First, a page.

Private investment in film production can also be roughly divided into three steps. The first step was the participation of local brands or enterprises through advertising, such as water pipe commercials for gunfighting films, Hainan real estate investment commercials for art films set on the beach. This also marked the beginning of the collapse of the big studio system. The phase when private investors insisted on their status as the exclusive copyright owner of films ended in 1995. Nowadays, no one does that any more except for the purpose of promoting an actress, and these kind of investors typically retire after their first film.

The second step is seeking cooperation. Everyone, including CEPA, is talking about overseas financing. The prevalence of overseas capital and money-laundering means that capital will follow abroad before it circles back. This kind of investor normally makes two to four films. The first one might be a small production, just to see how deep the water is. Once they get enough investment to test the water, they’ll cautiously assess the chance of losing money. This phase is still going on. This is a process of transforming hot money into calm decisions.

The third step appears to be the combination of “Confucian merchants” and “MBAs”. Financial experts rich in cultural capital enjoy great popularity these days. Although counterfeit experts are unavoidable, there are also real MBAs, or PhDs from the States, or intellectuals from the 80s. These people intend to work in the industry for ten years or half of their life, and aim to accumulate as least twenty, or even fifty film titles with their name listed as partial copyright owners.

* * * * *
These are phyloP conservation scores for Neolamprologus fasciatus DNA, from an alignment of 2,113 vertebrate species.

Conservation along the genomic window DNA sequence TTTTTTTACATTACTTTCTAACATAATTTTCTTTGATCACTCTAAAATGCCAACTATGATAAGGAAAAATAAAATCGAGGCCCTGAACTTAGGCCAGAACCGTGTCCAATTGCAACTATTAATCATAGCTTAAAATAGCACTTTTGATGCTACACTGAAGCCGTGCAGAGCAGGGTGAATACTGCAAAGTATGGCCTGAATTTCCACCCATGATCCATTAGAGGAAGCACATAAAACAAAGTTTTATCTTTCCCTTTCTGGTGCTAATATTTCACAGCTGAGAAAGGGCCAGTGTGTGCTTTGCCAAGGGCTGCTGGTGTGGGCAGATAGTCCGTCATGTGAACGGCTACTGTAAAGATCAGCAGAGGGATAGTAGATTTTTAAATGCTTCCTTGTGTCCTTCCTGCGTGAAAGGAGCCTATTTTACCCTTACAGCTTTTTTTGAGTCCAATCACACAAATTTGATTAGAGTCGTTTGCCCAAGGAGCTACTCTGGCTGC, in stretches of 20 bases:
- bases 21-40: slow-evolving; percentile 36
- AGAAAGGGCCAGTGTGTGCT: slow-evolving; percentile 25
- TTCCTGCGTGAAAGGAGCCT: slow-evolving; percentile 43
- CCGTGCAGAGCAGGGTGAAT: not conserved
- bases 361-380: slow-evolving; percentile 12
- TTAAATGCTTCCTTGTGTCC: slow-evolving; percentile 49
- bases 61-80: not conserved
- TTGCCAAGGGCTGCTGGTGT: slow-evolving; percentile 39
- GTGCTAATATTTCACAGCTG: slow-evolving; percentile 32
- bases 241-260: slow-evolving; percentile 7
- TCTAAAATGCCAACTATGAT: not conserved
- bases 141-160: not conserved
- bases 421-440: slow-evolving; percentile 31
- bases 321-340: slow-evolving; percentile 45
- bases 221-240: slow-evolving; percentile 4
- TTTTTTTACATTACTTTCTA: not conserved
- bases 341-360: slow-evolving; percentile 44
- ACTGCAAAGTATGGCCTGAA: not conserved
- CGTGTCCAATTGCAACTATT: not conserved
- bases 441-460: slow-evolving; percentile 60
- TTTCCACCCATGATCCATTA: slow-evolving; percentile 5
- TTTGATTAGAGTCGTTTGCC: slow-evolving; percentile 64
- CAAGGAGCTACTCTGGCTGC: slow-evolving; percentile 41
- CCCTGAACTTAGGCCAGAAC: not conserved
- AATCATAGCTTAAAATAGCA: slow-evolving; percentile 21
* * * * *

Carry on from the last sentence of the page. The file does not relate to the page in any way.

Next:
The landmark event of two years ago was the super-entrepreneur Dong Ping’s transfer of his entire assets and withdrawal from the film industry. This year’s climax is Huayi’s listing on the market.

There are two obvious psychological effects about the listing.

Ning Hao (director of Crazy Stone)

The first is to buy at a cheap price. Everyone is looking for rising box office stars like Ning Hao. Typical traditional investors are still expecting him to make a profitable film. Others reply on such contract and copyrights to raise the price tag for shares or asset transfers. What investors are discussing this year is that such people can make the profit ratio curve of their company’s annual report look more pleasing than a beach girl.

Secondly, many people, including those investors who were cheated through money laundering, start to consider film as something that can make them a shareholder. Meanwhile, financial and private investors are interested in investing in several major film companies, comparable to buying shares at a high price.

Such beliefs by investors mark an end to primitive methods of capital accumulation in the film industry. It has been twenty years, a whole generation, since the late ’80s when private capital first entered the Chinese film industry, which means that in several years, the red third generation and rich second generation will have a greater say in film. Nowadays, if a loser still has a pair of pants left, there’s no complete victory for the winner. On the other hand, even the poor won’t be satisfied if the winner does not defeat others completely. Take a look at which film has the longest queue, and you’ll know what I mean.

Tomorrow, Part Three: New Theaters vs. The New Grassroots Movement